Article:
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The more I study the Sugyah of Tanuro Shel Achnai, the more I get confused:

At the culmination of the argument "Rabbi Yehoshua (c. 100 CE) stood on his feet and said: It is written: “It is not in heaven” (Deut. 30:12). Bava Metzia.59b And that's how the original story ends. He does not mention the majority rule and this causes very bad things happening to R' Eliezer and R' Gamliel, etc. Had the majority rule been evoked the story could end peacefully.

Only two centuries later the Gemara asks: "What is the meaning of the phrase “It is not in heaven”?" and quotes Rabbi Yirmeya (c. 350CE): "Since the Torah was already given at Mount Sinai, we do not regard a Divine Voice, as You already wrote at Mount Sinai, in the Torah: “After a majority to incline” (Ex 23:2) ibid, which is a complete misinterpretation of the original verse:

"you shall not give perverse testimony so as to pervert it in favor of the majority" (Rashi in place).

So, what is happening here? Why, if this was the original tradition from Moses, R' Yehoshua doesn't mention the majority rule?

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  • Why should he have? Rabbi Yehoshua's point was that a heavenly voice does not overrule the decree of the majority. – Maurice Mizrahi Mar 10 at 17:17
  • I always thought that the heavenly voice was said during the actual give and take of the disagreement and the cherem/nidui took place afterwards when R' Elazar refused to back down once the majority ruled – Chatzkel Jul 21 at 18:22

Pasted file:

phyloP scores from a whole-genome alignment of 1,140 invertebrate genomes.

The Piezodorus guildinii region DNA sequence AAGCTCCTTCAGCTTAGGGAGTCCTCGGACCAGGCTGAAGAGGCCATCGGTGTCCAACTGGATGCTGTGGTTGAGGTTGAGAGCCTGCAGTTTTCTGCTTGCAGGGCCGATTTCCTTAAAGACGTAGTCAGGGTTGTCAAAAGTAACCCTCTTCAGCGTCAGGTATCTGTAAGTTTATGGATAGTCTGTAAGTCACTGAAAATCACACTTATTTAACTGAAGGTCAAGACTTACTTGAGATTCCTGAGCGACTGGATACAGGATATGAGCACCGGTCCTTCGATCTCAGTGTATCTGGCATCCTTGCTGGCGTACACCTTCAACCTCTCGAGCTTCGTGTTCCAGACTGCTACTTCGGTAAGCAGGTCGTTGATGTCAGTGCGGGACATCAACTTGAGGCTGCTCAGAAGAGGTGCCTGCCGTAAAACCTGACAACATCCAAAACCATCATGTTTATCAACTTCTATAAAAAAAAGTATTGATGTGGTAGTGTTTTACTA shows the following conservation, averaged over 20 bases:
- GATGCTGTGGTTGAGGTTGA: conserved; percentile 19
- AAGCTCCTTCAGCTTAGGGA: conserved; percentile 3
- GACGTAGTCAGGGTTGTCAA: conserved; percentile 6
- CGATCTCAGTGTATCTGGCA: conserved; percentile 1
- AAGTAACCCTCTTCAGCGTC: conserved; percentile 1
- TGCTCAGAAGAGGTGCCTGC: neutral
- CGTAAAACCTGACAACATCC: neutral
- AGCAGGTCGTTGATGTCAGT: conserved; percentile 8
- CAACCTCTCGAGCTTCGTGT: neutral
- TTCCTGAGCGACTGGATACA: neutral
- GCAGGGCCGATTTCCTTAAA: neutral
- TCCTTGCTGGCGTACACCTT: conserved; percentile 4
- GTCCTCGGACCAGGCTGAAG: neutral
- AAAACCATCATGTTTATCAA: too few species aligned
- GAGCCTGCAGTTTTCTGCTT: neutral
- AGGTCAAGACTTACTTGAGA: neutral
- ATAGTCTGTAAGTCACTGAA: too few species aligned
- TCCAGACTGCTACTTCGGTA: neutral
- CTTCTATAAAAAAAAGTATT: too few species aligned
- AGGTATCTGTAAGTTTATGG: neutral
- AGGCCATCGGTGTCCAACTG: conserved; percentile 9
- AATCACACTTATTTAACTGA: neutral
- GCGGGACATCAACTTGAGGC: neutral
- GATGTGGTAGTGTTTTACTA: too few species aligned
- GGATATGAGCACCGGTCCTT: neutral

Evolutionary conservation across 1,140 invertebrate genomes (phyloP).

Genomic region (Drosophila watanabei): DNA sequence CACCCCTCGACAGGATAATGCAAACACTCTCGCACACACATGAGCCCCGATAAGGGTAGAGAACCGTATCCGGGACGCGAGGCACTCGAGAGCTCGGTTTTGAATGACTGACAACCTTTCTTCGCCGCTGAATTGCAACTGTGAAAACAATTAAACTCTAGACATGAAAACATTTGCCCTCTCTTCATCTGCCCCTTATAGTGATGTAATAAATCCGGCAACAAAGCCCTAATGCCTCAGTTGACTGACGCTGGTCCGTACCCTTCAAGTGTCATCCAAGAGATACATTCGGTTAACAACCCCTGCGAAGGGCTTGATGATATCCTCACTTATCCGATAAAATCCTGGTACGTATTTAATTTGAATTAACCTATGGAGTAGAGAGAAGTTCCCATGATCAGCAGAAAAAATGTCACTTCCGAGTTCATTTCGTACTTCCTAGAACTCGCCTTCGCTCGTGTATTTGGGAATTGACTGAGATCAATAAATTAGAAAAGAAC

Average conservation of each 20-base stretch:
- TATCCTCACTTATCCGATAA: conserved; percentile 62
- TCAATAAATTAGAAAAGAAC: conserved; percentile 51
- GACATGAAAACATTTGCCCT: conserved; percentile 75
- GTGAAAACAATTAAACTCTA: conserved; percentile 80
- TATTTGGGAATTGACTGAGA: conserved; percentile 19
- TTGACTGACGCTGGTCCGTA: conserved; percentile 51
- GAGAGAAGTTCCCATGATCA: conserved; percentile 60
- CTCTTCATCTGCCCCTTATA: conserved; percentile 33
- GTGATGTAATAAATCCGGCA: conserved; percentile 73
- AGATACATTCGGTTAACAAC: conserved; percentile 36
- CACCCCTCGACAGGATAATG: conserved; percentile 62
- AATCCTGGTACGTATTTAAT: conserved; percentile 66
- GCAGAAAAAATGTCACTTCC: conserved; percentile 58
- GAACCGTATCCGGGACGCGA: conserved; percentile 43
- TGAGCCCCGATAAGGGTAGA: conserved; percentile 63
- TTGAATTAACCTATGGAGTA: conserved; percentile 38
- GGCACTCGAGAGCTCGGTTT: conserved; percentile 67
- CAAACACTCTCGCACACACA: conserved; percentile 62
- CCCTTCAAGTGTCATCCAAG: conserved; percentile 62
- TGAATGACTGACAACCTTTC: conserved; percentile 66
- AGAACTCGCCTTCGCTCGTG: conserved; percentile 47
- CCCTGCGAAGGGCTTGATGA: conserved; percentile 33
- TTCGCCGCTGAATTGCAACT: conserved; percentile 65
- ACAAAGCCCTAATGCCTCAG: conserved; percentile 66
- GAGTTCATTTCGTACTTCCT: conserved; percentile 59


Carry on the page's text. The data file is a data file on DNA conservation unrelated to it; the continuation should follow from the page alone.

• @Chatzkel IMHO, the majority rule does not necessitate everybody agreeing, it just sets the mechanism for ruling Halachah. There's no obligation to back down in case of disagreement. – Al Berko 1 hour ago
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According to note 13 in this essay, it is more likely that what Rabbi Yirmiyah said "Since the Torah was already given at Mount Sinai, we do not regard a Divine Voice" is kind of like a Talmudic footnote, and the next part "as You already wrote at Mount Sinai, in the Torah: “After a majority to incline”" is a continuation of what Rabbi Yehoshua said, i.e., that latter part was actually said by Rabbi Yehoshua and not by Rabbi Yirmiyah.

For more information on the story, I recommend reading the whole essay, together with this one and this one.

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  • Thank you for the sources, I'll have a look. I just remind you that the Halacha of following Hillel over Shammai was accepted by following the Divine voice, only a couple of decades earlier. – Al Berko 1 hour ago
  • @AlBerko If I remember correctly, that point is discussed as well. – Harel13 52 mins ago

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